Moving abroad is a big lifestyle change which will bring with it exciting experiences but inevitably some challenging moments too. To minimise stress it is important to plan, prepare everything you can, and practise self-care throughout the process.
When your moving date and destination are confirmed, begin researching. Think about your life at home, and consider which elements you want to carry over into your new adventure.
To begin forming your support network, looking online for meet-up groups and expat communities that you may like to be part of. Websites such as Meetup and InterNations are designed to unite like-minded people all over the world. You could look into exercise classes, groups, or gyms that you could join. Also consider joining a volunteering group, signing up for a sports team, or enrolling for language classes.
Being practical will help you get organised and work methodically through your tasks. Make lists, review your financial situation, note down what you need to do before you move, cross things off as you go, and recognise your achievements as you get things done. It is important that you take time for yourself throughout the process.
Spend time getting excited about your move. Look up things to see and places to visit, from museums and art galleries, to spas, concert halls, and local nature spots. Lonely Planet and National Geographic are great places to start; they combine captivating visuals with comprehensive information.
Look into both the prevalence of and the position towards any conditions you may have in your destination. If you take any prescription medication, research how you will obtain these in the future, and look up alternatives if necessary. Medication that is available without a prescription in some countries may require a prescriptions in others. It is also worth bearing in mind that medication often exists under different names around the world, or may only be available, or permitted, in certain countries. The World Health Organization National Medicines List and the U.S. National Library of Medicine Drug Information Portal may be good starting points for your research.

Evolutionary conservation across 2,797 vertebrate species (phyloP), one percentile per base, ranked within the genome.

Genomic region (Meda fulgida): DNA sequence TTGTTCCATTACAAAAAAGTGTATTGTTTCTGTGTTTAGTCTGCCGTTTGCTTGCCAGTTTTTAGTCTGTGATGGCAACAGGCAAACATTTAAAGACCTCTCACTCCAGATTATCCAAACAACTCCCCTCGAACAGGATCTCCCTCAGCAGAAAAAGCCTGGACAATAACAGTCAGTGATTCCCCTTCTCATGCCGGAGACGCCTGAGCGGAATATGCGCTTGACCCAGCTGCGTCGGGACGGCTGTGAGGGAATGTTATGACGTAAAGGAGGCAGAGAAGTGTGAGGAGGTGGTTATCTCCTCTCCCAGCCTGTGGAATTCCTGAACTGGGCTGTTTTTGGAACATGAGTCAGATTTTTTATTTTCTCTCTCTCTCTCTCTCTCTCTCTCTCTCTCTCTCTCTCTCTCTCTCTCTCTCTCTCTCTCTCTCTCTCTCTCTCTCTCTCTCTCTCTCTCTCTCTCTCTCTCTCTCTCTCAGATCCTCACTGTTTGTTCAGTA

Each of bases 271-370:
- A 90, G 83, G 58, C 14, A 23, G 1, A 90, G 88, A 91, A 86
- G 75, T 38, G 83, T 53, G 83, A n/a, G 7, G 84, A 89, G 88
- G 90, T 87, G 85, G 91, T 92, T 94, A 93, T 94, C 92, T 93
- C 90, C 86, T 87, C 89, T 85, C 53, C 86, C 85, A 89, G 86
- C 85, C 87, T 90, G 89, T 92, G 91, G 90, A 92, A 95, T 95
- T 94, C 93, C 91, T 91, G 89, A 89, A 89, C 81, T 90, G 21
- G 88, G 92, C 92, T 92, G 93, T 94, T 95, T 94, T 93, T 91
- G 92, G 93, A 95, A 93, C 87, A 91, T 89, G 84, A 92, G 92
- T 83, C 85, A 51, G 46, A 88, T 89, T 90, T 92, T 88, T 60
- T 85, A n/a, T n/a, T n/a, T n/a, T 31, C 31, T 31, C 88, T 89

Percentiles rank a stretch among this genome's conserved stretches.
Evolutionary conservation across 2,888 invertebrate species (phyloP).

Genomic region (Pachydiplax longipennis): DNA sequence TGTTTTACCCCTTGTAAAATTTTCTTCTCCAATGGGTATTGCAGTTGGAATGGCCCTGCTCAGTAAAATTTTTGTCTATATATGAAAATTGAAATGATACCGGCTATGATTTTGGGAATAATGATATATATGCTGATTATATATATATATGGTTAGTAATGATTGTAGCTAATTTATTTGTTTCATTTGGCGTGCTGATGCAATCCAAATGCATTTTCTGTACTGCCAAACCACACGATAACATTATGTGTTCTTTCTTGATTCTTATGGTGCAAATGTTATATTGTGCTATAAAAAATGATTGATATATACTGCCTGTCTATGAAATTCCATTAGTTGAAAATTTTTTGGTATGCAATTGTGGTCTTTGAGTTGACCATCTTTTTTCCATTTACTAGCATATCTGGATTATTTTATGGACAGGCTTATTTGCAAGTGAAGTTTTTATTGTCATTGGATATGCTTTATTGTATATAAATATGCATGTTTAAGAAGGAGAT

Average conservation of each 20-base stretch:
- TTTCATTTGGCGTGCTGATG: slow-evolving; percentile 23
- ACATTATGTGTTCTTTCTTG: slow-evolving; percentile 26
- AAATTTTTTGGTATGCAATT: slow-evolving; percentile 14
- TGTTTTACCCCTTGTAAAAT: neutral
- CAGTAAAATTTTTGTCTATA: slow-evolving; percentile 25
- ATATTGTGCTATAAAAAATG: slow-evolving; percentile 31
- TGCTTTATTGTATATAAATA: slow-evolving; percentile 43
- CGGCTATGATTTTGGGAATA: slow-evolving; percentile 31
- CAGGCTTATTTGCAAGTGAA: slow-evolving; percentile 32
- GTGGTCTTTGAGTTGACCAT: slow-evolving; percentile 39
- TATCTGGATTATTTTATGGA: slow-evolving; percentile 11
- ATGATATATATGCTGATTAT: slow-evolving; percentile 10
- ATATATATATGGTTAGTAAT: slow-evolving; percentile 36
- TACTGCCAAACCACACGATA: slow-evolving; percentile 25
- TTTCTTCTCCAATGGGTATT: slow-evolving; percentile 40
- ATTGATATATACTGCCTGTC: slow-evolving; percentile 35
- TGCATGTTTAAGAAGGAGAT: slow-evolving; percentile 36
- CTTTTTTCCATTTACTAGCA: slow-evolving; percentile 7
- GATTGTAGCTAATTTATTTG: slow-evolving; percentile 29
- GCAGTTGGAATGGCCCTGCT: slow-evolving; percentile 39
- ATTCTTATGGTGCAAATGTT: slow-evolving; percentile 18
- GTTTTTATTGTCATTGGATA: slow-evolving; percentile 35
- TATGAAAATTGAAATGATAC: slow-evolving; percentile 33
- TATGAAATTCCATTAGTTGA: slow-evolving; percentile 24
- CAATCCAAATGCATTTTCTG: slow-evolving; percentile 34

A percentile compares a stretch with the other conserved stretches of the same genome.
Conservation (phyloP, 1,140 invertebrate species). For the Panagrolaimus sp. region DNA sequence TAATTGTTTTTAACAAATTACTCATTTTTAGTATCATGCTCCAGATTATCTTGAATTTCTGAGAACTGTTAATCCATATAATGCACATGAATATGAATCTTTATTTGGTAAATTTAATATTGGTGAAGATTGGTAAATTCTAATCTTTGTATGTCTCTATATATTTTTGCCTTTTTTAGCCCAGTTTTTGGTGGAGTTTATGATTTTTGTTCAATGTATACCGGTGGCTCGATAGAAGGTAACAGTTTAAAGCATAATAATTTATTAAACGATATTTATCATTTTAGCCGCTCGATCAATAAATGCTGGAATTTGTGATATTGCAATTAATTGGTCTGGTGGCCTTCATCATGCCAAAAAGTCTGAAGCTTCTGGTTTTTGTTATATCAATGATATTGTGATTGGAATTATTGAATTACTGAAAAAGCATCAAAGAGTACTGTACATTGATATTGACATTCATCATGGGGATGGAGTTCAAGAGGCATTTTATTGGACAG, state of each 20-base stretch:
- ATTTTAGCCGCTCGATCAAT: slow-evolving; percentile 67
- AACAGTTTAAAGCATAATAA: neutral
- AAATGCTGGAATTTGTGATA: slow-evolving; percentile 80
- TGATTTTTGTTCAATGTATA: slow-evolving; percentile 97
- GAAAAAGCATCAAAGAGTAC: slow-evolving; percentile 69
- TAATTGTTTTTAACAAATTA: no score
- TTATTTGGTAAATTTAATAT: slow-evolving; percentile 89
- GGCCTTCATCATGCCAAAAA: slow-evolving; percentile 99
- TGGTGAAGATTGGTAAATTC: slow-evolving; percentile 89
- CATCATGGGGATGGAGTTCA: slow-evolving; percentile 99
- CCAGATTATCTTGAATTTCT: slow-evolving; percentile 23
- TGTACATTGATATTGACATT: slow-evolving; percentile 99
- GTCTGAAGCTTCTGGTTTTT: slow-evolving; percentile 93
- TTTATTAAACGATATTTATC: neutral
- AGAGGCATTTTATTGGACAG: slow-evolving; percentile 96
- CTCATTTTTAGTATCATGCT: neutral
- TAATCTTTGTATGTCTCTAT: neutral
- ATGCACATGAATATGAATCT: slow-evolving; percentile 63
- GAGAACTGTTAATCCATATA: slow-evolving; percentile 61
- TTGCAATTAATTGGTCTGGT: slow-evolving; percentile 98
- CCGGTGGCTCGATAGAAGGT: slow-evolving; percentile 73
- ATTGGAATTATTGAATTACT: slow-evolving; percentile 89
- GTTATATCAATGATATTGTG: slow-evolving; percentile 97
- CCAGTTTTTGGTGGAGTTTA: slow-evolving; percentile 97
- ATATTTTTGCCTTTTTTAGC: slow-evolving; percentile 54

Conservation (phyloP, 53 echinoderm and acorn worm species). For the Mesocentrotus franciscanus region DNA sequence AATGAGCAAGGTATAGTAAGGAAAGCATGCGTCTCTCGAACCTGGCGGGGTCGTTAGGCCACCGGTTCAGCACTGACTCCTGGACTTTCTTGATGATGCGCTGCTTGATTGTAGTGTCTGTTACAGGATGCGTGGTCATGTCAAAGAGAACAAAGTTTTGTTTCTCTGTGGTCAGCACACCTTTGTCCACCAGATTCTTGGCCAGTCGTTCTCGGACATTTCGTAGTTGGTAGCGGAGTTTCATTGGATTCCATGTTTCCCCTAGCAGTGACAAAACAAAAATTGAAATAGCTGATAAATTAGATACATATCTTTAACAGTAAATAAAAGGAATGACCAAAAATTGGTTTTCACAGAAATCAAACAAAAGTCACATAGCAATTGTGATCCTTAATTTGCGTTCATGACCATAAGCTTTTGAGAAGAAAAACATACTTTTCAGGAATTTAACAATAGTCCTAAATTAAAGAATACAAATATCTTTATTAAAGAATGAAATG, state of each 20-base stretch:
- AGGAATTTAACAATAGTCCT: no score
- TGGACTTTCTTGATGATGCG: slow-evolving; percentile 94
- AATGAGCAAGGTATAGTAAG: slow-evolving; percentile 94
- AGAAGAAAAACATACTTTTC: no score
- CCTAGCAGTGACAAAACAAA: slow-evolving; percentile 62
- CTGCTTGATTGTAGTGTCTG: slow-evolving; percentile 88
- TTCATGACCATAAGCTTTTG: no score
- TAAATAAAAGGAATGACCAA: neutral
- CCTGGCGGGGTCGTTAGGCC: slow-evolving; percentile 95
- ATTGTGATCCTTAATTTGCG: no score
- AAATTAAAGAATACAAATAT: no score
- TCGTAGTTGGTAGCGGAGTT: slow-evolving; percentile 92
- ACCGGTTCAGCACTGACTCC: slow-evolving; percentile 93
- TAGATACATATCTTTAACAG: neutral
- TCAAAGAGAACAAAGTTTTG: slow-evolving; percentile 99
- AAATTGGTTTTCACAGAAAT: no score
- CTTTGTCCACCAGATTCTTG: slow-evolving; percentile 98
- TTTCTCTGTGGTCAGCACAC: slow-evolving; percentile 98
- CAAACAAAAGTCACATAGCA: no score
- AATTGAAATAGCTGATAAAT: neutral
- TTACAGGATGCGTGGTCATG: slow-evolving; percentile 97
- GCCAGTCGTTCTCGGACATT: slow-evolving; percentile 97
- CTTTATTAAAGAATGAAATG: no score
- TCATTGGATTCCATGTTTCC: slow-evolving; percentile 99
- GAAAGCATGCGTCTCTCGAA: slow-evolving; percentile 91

Check whether you need vaccinations, and book an appointment well in advance. The Travel Health Pro website can be a useful source of information for country-specific vaccine recommendations.
On the theme of being prepared, make sure you get all your necessary documents organised and ready in advance. Check the validity of your passport, make sure your International Certificate of Vaccination or Prophylaxis (ICVP) is up-to-date, and confirm whether you need a visa to move; your government and embassy websites might be good places to check this.
Get together your medical records, translate them if necessary, and make sure you have them to hand, safely packed in your hand luggage when you travel. Consider also translating a list of emergency contacts.
If you’re moving abroad to work you may need personal health insurance, check for information on international health plans.
Find out more about your destination; learning about your new home will help diminish the potential culture shock you will experience upon arrival and make it easier for you to set realistic expectations. Research the cultures, traditions, celebrations, and daily life of the place you’re moving to; read about local delicacies and incorporate them into your healthy lifestyle; and learn some key phrases so you feel in control when you first arrive.
If you know that certain things can trigger anxiety, stress, or depression, find out how prevalent they will be. Investigate whether you can avoid them, and consider researching ways to combat them.
As your moving date approaches, remind yourself of your reasons for moving, and think of all the exciting experiences that await you. Be aware of your stress signs, so that you can take time to recognise and overcome them. Make time for yourself, to prioritise your health and self-care, and treat yourself.
As you settle in to your new home, appreciate your achievements. Take each day as it comes, recognise the highs and lows, and celebrate everything you do.